What happens when Fit City tries to ski jump?

12:00 a.m. Sunday, Aug. 20, 2017 Lifestyle

Hurtling down a lake with skis on your feet, then launching yourself over a 5-foot wedge-shaped ramp feels sort of like getting shot out of a cannon.

Not that I’d know about the cannon part, although this is my Year of Adventure and I’m open to all sorts of challenges. (No, please do not alert the circus.)

Longtime ski jumper Rhett Stone, who retired from the sport after having too many hips replaced, has invited me to give ski jumping a shot. I’ve driven down to Aquaplex, a manufactured water ski lake and housing subdivision near Creedmoor. I’ve just spotted a huge, pie-shaped obstacle bobbing in the lake, and I feel a little sweaty.

“Someone once said, ‘It looks like a lumberyard when you’re coming down the lake, and when you get up to the top of the ramp it looks like a minnow bucket below you,’” Stone says, then introduces me to Jimmy Siemers, a 35-year-old ski jumping instructor and former world champion.

Siemers grew up in Round Rock. His parents water skied with him in their arms when he was a baby. He started skiing on his own when he was 4, and he made his first ski jump when he was 8 and his dad signed him up to do it at a tournament.

“That first jump I went upside down,” Siemers tells me. “It was the first time I ever got the wind knocked out of me, so I thought I was dying. But I made my second one. I learned from my mistakes.”

He improved. Ski jumping is judged on one thing: distance. You have to remain upright on skis when you land, but all that matters is how far you travel. When Siemers set the world record in 2003, he soared 236 feet. Today the record stands at 254 feet.

“You’ll probably go 25 feet,” he tells me. “If I threw a sack of potatoes over the ramp, it would probably go just as far.”

Siemers should know what he’s talking about. After more than 20 years of training and competing, sometimes making more than a dozen jumps a day, he estimates that he’s made some 50,000 jumps so far in his lifetime. He’s landed most of them, too.

Back in his competition days (he mainly coaches now), Siemers would reach speeds of more than 70 mph as he slung himself over a jump like the one I’m eyeballing, arcing through the sky on a trajectory that took him higher than the roof of a two-story house. He’s also paid the price. Seimer’s litany of injuries is long: Knocked unconscious twice, stitches in his face six times before he was 10 years old, broken neck, busted ribs, blown knees, hernias. At one point, he had the same doctor as Evel Knievel.

“When I crash, it’s like being in a car crash,” he says. “When I’m filling out medical forms, I just say, ‘Ask me.’”

But he loves the pure adrenaline of jumping. Once, he wore a heart rate monitor, which measured his heart rate at 135 beats per minute an hour before his jump, just anticipating it. It maxed out at 189 beats per minute.

“The pressure you put on your body is pretty extreme,” he says. “It’s kind of like maxing out on squats in weight lifting, then all the sudden you hit the ramp, and it’s flight.”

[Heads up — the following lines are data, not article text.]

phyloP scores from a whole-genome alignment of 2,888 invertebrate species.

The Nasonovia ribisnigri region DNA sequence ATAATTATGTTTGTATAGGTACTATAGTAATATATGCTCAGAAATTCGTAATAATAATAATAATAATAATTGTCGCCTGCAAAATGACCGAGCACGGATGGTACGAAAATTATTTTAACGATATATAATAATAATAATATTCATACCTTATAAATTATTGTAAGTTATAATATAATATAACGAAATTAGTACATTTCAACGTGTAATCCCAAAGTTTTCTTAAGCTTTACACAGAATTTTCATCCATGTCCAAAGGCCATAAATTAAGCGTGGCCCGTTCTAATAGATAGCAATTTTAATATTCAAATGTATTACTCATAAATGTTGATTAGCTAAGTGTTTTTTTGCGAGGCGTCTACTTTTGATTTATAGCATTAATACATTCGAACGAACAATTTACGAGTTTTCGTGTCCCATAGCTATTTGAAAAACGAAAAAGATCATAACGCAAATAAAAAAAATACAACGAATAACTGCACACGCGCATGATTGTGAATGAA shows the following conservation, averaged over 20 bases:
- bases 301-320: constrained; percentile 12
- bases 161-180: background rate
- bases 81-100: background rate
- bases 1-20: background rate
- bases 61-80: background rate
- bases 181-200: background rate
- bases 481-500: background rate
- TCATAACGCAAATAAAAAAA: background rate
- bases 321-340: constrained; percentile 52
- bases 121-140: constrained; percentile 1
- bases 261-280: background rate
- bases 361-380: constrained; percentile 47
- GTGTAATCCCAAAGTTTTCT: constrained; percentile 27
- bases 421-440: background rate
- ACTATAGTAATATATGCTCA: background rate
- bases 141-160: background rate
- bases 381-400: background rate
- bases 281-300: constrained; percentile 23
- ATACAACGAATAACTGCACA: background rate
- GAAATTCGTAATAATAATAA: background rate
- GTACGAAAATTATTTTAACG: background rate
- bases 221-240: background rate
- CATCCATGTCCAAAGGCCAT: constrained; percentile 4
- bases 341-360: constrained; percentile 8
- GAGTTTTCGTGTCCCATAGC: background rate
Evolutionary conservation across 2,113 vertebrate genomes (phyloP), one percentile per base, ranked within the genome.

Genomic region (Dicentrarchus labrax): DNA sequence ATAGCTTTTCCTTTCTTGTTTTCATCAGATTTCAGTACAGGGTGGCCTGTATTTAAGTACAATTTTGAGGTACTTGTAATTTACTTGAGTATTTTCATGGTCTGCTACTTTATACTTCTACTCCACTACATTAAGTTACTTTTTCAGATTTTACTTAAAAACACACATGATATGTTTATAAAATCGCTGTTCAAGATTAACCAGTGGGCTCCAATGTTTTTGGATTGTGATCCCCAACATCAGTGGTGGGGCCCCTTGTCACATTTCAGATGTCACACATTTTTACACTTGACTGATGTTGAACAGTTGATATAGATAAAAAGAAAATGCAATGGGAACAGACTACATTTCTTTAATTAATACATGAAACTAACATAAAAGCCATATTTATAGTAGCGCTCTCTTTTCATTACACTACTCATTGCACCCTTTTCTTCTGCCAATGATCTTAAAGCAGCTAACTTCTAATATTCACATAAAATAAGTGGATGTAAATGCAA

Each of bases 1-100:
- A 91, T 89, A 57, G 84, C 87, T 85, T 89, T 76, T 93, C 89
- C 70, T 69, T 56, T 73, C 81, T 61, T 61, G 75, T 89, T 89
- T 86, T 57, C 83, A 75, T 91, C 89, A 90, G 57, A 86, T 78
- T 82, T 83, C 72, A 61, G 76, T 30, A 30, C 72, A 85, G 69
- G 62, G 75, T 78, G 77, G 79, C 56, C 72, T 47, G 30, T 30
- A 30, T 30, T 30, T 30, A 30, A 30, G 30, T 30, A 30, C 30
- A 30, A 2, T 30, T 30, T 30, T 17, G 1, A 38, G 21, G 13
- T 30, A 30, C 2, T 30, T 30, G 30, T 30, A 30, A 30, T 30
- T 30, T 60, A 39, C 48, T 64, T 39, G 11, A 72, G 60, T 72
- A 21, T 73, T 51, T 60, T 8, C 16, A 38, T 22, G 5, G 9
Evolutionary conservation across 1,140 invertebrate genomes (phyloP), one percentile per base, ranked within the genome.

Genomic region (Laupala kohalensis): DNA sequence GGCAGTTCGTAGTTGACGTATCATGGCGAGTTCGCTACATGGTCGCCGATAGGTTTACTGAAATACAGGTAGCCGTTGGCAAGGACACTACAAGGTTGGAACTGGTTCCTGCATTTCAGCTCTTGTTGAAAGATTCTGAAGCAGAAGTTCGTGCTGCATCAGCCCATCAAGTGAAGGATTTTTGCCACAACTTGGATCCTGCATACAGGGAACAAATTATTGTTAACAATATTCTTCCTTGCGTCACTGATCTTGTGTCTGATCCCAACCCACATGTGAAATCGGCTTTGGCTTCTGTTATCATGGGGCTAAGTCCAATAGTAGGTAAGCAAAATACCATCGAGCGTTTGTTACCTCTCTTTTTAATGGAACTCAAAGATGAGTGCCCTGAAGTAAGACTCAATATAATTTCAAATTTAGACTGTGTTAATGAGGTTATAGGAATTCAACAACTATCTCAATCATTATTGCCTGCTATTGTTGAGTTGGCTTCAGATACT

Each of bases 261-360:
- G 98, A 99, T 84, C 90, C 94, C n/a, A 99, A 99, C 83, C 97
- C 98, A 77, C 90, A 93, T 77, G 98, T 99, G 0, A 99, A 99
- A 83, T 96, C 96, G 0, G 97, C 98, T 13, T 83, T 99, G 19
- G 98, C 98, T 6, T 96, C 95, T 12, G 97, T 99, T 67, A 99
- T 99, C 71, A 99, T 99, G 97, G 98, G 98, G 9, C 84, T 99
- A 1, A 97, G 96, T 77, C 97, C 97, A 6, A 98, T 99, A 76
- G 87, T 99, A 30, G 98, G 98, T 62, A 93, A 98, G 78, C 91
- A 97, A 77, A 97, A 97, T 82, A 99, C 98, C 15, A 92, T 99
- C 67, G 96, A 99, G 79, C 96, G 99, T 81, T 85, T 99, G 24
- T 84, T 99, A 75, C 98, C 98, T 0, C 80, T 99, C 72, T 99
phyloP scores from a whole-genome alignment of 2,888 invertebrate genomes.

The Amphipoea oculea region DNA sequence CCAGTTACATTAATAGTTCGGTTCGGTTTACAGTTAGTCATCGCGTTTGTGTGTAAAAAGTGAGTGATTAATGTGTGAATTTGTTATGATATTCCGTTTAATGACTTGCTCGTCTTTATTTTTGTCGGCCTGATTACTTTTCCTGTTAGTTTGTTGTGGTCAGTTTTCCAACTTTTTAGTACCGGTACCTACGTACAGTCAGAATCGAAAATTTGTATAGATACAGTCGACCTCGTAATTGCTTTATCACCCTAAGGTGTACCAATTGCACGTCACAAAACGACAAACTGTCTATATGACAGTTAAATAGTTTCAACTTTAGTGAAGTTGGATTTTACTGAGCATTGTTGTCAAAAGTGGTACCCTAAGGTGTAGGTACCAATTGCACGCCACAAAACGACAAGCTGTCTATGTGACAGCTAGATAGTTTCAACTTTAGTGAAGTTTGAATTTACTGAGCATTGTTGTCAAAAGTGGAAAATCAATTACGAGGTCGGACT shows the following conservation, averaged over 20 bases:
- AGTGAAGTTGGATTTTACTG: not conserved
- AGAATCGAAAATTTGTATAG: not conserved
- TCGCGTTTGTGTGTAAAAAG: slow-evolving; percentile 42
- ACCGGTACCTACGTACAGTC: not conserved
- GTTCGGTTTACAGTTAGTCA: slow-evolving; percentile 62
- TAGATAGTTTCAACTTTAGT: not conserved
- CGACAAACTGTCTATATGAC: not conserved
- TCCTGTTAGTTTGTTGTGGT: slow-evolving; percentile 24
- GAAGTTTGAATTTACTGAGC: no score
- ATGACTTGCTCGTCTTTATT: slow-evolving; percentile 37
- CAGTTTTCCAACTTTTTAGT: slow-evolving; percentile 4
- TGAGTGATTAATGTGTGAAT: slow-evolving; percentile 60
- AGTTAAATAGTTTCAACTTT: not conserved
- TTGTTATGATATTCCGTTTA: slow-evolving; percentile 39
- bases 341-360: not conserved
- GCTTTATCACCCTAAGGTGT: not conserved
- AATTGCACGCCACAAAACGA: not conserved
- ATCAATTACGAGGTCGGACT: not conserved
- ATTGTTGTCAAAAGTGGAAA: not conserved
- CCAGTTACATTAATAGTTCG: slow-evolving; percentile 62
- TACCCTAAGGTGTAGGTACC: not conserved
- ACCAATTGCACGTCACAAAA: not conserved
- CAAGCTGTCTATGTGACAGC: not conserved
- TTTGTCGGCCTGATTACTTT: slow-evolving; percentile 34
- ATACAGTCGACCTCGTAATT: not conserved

Twice, the G-forces have caused him to black out just coming into the ramp, which is waxed and watered to make it slick. He almost always sees stars.

“But don’t worry,” he adds thoughtfully. “You’re not going to feel any of this.”

With that, he hops in the water, pops up on a pair of skis (unlike slalom skiing, which is done on one ski, jumpers use two skis) and takes aim at that 5-foot wedge. He guts the thing, flashes a peace sign, and drops easily back onto the water, remaining upright. After a few more demo runs, he swims back to the boat and hands me his crash helmet.

My turn.

I’m a water skier. I skied a few times as a kid, then learned to run a slalom course, a series of precisely spaced buoys that a skier weaves through for time, when I was 40. My husband and I own an old boat now, which we trailer to Lake Austin to ski before work once a week. I love the way it feels to slice across smooth water as the sun rises.

But jumping?

“You’re right to be scared, but it’s very hard to get hurt doing what you’re doing,” Siemers says. “You’re going to do what we call the plop. You’re just sliding over the ramp and, hopefully, landing.”

All I need to do is follow his recipe for success: knees, trees and freeze. I’ll bend my knees, look up at the trees and not move. That, and stay on an even keel. “As you’re coming in to the ramp, you want to be completely balanced on both feet. A lot of mistakes come from being unbalanced.”

My jump, he says, will be the equivalent to jumping off a picnic table. I’ll experience “pretty much nothing, nothing, nothing, the ramp, a little pressure, then that feeling of falling out of the sky.”

I have a few minutes to mull that as I wait for the rope to feed out and the boat to start pulling me down the lake. In that time, he shouts out a few final words of advice: “The ramp is more slippery than you think.”

Two minutes later, I steer myself into the wedge at 20 miles per hour, clatter like a newborn fawn on a frozen pond, skid slightly off-center and wipe out in spectacular fashion, cartwheeling into the water. When I’m sure everything is still working, I hoist myself into the boat to reassess, and get ready to try again.

The second run goes better. I hold onto my balance longer, and fly through the air more or less squarely. I stay upright until I hit the water and the skis are torn from my feet. My left hamstring stretches like an old rubber band.

That’s it. I’m done for the day.

But I’ve felt the thrill of zooming up the ramp, experienced a nanosecond or two of flight and met the water face first. Other than a slightly strained muscle, I’ve managed to stay injury-free. That’s just fine. I can come back another day and finish what I’ve started.

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